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Modeling Wildfire Spread in Mountain Pine Beetle-Affected Forest Stands, British Columbia, Canada

Abstract

The mountain pine beetle (Dendroctonus ponderosae Hopkins; MPB) has killed lodgepole pines (Pinus contorta Dougl. ex Loud.) across 20 million hectares of central British Columbia, Canada, since the late 1990s, challenging land managers as well as fire management personnel. Although recent studies have used models to simulate how MPB might affect fire spread, very little fire behaviour has been documented in MPB-affected stands. We documented rate of spread (ROS) in experimental fires and wildfires in recent MPB-killed stands in British Columbia using interpretations of oblique photographs, airborne measurements of wildfire spread, and experimental burns. Fire spread observations were used to develop ROS models following the empirical approach of the Canadian Forest Fire Danger Rating System (CFFDRS). Sixteen fire runs were examined that occurred in mature MPB-affected pine stands from 1 to 5 years since peak attack. Observations of ROS were associated with corresponding weather measurements from nearby weather stations and non-linear regression curves were fit to paired ROS and Initial Spread Index (ISI) data according to CFFDRS convention. Although the dataset is less robust than a strictly experimental approach, fires had faster spread and more crown fire than predicted, with a linear average of 2.7 times higher ROS in best fit models than expected for unaffected pine. The most likely crown fire initiation threshold (P = 0.5) was ISI 5.5. Fire intensity is likely higher in early post-MPB stands due to increased ROS, lower crowning thresholds, and greater consumption of fine dead branches. Further studies on fire behaviour in MPB-affected stands are needed, but the present findings can help reduce uncertainty in fire and land management decisions in the interim.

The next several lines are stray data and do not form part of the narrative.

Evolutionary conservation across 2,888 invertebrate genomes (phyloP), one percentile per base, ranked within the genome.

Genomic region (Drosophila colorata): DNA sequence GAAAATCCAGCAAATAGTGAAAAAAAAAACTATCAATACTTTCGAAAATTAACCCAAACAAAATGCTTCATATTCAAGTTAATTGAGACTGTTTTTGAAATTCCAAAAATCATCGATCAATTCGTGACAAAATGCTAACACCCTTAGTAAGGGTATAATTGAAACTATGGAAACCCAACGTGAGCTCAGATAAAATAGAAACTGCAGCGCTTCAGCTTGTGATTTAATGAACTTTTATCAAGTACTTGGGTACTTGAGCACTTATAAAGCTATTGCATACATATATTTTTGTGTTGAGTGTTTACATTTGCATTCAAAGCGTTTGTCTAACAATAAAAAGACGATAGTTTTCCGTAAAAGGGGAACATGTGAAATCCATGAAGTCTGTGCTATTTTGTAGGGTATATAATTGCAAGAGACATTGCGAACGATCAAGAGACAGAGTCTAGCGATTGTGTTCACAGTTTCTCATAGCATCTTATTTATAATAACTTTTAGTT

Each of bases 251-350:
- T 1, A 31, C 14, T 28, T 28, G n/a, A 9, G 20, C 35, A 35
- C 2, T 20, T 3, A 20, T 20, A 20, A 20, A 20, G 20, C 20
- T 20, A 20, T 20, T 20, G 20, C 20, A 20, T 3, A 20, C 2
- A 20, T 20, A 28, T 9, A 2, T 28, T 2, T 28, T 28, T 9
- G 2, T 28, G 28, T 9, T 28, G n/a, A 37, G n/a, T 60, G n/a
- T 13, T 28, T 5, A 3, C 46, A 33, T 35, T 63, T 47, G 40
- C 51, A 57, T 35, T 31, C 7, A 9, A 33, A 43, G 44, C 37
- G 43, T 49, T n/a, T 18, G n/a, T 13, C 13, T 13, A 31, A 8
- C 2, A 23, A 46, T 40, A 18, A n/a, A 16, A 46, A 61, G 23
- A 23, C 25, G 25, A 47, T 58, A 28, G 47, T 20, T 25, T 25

Resumen

El escarabajo de pinos de montaña (Dendroctonus ponderosae Hopkins; MPB) ha provocado la muerte del pino contorta (Pinus contorta Dougl. ex Loud.) en 20 millones de ha en la Columbia Británica del Canadá desde fines de los 1990s, sgenerando un desafío tanto para los gestores del territorio como para el personal de gestión del fuego. Aunque estudios recientes han usado modelos para simular como el MPB podría afectar la propagación del fuego, el comportamiento del fuego en rodales afectados por MPB ha sido escasamente documentado. Nuestro trabajo documenta la velocidad de propagación (ROS) en fuegos experimentales e incendios en rodales muertos recientemente por acción del BMP en la Columbia Británica, usando interpretaciones de fotografías oblicuas, mediciones de desplazamiento del fuego por acción del viento, y quemas experimentales. También utilizamos observaciones de velocidades de propagación del fuego, para desarrollar modelos de propagación siguiendo la aproximación empírica del Sistema Canadiense de Evaluación de Peligro de Incendios forestales (CFFDRS). Fueron examinadas dieciséis corridas de incendios ocurridas en rodales maduros, afectados después de 1 a 5 años del pico máximo de ataque. Observaciones del ROS fueron asociadas con las correspondientes mediciones meteorológicas de estaciones cercanas, y las curvas de regresión no lineares fueron ajustadas a datos apareados de ROS y del Indice de Propagación Inicial (ISI), de acuerdo a lo estipulado por el CFFDRS. Aunque el conjunto de datos es estrictamente menos robusto que la aproximación experimental, los fuegos tuvieron desplazamientos más rápidos y coronaron más que los pronosticados, con un ROS linear promedio 2.7 veces más alto en los modelos que mejor ajustaban que lo que se esperaba para rodales no afectados. El límite más probable para la iniciación de fuego de copas (P = 0.5) fue ISI 5.5. La intensidad es probablemente mayor en rodales en estadíos tempranos post MBP debido al incremento del ROS, con límites más bajos para el coronamiento del fuego y un mayor consumo de ramas finas muertas. Más estudios sobre el comportamiento del fuego son necesarios en rodales afectados por MBP, aunque los presentes resultados pueden ayudar, en el interin, a reducir las incertidumbres en las decisiones de manejo de rodales y del fuego.